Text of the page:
About six years ago, Father Ritter moved into the farmhouse and began renovating it, after living in various places including Pound Ridge, N.Y. He supported himself with help from friends and with Mass stipends, money sent to a priest for saying Mass, acquaintances said.

At the house, an old grindstone and buckets of petunias decorated the front yard, near a stand of weeping birches. Several windows were decorated with maple leaves that had been pressed between sheets of wax paper. The chapel that the priest had added to the house had tall windows overlooking a broad valley and contained a plain altar with candles, a seat and a table with a book lying open. A large, modern crucifix hung on the back wall.

Father Ritter would visit St. Joseph's Abbey in Spencer, Mass., each month and often went on a retreat for Holy Week, as he had done when he lived in the city. ''He had a very, very peaceful, beautiful spiritual life,'' Mr. Ouimet said.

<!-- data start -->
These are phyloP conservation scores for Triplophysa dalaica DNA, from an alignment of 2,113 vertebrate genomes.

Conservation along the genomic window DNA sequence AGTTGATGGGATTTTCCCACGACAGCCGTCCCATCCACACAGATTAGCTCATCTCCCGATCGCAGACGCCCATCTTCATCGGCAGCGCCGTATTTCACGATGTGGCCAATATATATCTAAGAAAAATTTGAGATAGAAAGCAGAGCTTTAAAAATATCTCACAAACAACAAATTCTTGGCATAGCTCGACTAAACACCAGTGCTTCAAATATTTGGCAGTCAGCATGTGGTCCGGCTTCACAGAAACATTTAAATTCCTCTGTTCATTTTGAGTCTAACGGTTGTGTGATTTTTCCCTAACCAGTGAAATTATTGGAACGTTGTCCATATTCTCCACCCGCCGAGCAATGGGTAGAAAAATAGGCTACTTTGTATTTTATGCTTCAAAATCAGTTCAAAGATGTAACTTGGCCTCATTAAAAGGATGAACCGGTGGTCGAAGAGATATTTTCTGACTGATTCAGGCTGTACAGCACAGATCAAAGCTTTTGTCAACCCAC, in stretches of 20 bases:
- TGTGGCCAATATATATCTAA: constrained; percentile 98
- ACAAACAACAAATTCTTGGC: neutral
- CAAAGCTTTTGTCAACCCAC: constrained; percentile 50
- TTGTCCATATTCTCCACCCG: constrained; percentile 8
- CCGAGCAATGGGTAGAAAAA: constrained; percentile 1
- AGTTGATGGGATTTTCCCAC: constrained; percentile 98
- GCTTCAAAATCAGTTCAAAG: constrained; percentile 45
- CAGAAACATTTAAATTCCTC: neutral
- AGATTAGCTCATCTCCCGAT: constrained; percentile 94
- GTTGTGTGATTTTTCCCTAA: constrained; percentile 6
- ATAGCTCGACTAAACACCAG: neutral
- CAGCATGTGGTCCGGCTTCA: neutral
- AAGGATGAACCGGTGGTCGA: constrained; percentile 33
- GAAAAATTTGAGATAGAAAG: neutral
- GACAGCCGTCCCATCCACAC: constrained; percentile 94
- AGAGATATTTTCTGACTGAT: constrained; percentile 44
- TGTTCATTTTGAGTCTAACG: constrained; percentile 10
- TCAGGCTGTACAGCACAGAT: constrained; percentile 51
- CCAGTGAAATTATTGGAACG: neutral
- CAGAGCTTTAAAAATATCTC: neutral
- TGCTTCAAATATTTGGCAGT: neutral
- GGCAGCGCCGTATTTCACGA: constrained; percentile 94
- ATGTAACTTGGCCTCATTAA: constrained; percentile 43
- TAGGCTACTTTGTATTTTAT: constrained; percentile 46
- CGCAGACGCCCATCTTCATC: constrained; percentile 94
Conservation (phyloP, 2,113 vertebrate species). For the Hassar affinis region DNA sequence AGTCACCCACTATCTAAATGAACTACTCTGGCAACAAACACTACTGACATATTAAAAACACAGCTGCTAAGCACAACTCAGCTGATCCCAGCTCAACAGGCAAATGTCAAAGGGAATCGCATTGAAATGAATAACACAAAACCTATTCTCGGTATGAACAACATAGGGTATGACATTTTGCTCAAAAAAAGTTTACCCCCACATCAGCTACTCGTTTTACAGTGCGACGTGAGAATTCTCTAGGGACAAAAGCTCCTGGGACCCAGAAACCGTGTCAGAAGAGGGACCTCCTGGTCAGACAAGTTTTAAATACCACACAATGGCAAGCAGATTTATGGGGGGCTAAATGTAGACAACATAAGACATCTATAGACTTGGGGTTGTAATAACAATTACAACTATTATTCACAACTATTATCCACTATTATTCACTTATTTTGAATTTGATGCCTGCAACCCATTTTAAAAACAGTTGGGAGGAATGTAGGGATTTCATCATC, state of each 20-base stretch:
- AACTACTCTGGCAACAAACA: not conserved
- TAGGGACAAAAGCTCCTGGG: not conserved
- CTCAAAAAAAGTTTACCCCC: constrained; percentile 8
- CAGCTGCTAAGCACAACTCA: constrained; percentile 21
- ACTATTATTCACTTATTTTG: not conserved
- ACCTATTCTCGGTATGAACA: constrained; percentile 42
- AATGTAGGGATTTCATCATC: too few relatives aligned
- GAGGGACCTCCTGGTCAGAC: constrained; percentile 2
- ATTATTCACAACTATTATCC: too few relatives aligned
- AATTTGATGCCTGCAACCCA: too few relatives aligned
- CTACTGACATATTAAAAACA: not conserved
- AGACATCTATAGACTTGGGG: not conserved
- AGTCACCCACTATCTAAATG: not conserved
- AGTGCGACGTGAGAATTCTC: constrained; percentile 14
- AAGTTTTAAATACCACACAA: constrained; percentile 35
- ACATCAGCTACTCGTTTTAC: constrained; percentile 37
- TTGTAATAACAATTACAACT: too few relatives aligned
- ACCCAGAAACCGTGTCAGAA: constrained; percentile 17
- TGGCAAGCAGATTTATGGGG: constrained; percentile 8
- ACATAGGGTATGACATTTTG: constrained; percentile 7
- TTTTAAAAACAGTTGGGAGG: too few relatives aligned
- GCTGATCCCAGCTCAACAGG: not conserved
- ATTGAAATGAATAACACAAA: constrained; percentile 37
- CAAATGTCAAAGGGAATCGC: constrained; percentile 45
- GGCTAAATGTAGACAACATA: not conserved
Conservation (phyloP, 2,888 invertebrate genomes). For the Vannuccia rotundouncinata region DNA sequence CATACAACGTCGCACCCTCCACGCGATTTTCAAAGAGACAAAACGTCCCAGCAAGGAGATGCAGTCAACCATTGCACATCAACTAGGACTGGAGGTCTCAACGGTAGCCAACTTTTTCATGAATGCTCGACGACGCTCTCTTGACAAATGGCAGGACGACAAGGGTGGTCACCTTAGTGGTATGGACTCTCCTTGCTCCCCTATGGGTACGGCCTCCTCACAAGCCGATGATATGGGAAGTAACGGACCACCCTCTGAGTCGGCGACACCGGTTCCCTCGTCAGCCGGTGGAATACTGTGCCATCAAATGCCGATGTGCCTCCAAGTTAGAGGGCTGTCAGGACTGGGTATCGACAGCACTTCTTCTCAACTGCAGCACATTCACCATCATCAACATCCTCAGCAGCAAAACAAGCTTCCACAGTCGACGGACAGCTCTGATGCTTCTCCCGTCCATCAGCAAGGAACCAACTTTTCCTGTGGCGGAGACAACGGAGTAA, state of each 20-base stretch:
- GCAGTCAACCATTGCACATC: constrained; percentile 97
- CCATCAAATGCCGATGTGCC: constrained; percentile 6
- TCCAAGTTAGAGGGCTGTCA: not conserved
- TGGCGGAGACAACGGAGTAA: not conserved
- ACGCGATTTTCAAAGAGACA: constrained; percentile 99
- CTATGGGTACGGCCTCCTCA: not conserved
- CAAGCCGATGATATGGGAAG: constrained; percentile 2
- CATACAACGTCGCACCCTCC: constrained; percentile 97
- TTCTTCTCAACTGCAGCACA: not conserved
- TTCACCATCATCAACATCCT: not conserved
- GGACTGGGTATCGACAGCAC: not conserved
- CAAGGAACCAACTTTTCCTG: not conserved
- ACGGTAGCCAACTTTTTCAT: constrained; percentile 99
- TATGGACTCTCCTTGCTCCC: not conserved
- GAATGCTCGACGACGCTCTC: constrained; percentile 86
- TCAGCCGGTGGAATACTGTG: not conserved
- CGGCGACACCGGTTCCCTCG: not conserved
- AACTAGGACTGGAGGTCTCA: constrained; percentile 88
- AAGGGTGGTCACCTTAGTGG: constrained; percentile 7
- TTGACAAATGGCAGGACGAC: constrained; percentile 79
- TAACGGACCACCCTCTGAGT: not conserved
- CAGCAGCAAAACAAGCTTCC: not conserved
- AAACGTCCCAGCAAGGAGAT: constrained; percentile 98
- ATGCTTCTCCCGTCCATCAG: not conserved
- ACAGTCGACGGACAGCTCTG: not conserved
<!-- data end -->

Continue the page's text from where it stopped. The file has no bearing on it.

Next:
Father Ritter's ashes were buried at a corner of the stone walls behind his house, under a statue of St. Francis. About 45 friends, from as far away as Kentucky, attended the funeral and shared remembrances at the service, which included a reading from Ezekiel about God's covenant with his people, and a procession to the grave site.

Mr. Spanier said two men were among those who spoke about Father Ritter at the funeral, one an attorney from Kentucky who had been helped through Covenant House when he was a teen-ager. The other was a marine who lived near the farmhouse and who said the priest had played an important role in his life, helping him make choices about school and joining the service.

''They were bookends to the type of people Father was able to help and connect with,'' Mr. Spanier said.